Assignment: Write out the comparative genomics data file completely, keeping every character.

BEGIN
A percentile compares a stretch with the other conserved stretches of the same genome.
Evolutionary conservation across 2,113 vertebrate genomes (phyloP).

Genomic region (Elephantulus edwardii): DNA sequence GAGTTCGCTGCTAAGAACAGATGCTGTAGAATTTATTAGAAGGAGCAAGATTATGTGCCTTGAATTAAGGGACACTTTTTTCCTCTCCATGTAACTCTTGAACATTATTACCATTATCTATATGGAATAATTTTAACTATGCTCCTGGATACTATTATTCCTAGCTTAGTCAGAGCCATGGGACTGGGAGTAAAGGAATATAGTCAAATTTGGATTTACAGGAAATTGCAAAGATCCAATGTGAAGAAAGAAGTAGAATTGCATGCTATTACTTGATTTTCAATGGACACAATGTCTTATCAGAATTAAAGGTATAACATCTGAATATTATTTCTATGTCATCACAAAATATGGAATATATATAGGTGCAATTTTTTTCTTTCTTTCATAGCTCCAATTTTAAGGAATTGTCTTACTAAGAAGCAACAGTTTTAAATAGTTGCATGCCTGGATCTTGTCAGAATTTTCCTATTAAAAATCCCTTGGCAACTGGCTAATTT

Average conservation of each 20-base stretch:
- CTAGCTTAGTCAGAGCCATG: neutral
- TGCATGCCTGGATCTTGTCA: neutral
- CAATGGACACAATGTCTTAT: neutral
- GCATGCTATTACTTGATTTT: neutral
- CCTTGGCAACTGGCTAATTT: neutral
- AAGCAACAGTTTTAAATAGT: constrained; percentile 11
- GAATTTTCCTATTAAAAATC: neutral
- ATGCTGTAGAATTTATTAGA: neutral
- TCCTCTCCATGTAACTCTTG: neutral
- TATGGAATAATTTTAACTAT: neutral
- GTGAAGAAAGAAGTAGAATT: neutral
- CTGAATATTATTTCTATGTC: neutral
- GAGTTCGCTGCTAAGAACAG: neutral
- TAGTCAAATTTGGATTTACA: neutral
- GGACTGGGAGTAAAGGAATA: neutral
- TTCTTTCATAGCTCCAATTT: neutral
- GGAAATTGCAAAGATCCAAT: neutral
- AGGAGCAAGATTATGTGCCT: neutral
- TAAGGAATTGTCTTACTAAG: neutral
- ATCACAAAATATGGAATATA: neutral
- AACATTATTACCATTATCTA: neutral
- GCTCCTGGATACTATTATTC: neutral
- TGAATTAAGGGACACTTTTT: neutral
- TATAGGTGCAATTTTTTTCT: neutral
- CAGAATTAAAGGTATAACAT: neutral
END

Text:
A percentile compares a stretch with the other conserved stretches of the same genome.
Evolutionary conservation across 2,113 vertebrate genomes (phyloP).

Genomic region (Elephantulus edwardii): DNA sequence GAGTTCGCTGCTAAGAACAGATGCTGTAGAATTTATTAGAAGGAGCAAGATTATGTGCCTTGAATTAAGGGACACTTTTTTCCTCTCCATGTAACTCTTGAACATTATTACCATTATCTATATGGAATAATTTTAACTATGCTCCTGGATACTATTATTCCTAGCTTAGTCAGAGCCATGGGACTGGGAGTAAAGGAATATAGTCAAATTTGGATTTACAGGAAATTGCAAAGATCCAATGTGAAGAAAGAAGTAGAATTGCATGCTATTACTTGATTTTCAATGGACACAATGTCTTATCAGAATTAAAGGTATAACATCTGAATATTATTTCTATGTCATCACAAAATATGGAATATATATAGGTGCAATTTTTTTCTTTCTTTCATAGCTCCAATTTTAAGGAATTGTCTTACTAAGAAGCAACAGTTTTAAATAGTTGCATGCCTGGATCTTGTCAGAATTTTCCTATTAAAAATCCCTTGGCAACTGGCTAATTT

Average conservation of each 20-base stretch:
- CTAGCTTAGTCAGAGCCATG: neutral
- TGCATGCCTGGATCTTGTCA: neutral
- CAATGGACACAATGTCTTAT: neutral
- GCATGCTATTACTTGATTTT: neutral
- CCTTGGCAACTGGCTAATTT: neutral
- AAGCAACAGTTTTAAATAGT: constrained; percentile 11
- GAATTTTCCTATTAAAAATC: neutral
- ATGCTGTAGAATTTATTAGA: neutral
- TCCTCTCCATGTAACTCTTG: neutral
- TATGGAATAATTTTAACTAT: neutral
- GTGAAGAAAGAAGTAGAATT: neutral
- CTGAATATTATTTCTATGTC: neutral
- GAGTTCGCTGCTAAGAACAG: neutral
- TAGTCAAATTTGGATTTACA: neutral
- GGACTGGGAGTAAAGGAATA: neutral
- TTCTTTCATAGCTCCAATTT: neutral
- GGAAATTGCAAAGATCCAAT: neutral
- AGGAGCAAGATTATGTGCCT: neutral
- TAAGGAATTGTCTTACTAAG: neutral
- ATCACAAAATATGGAATATA: neutral
- AACATTATTACCATTATCTA: neutral
- GCTCCTGGATACTATTATTC: neutral
- TGAATTAAGGGACACTTTTT: neutral
- TATAGGTGCAATTTTTTTCT: neutral
- CAGAATTAAAGGTATAACAT: neutral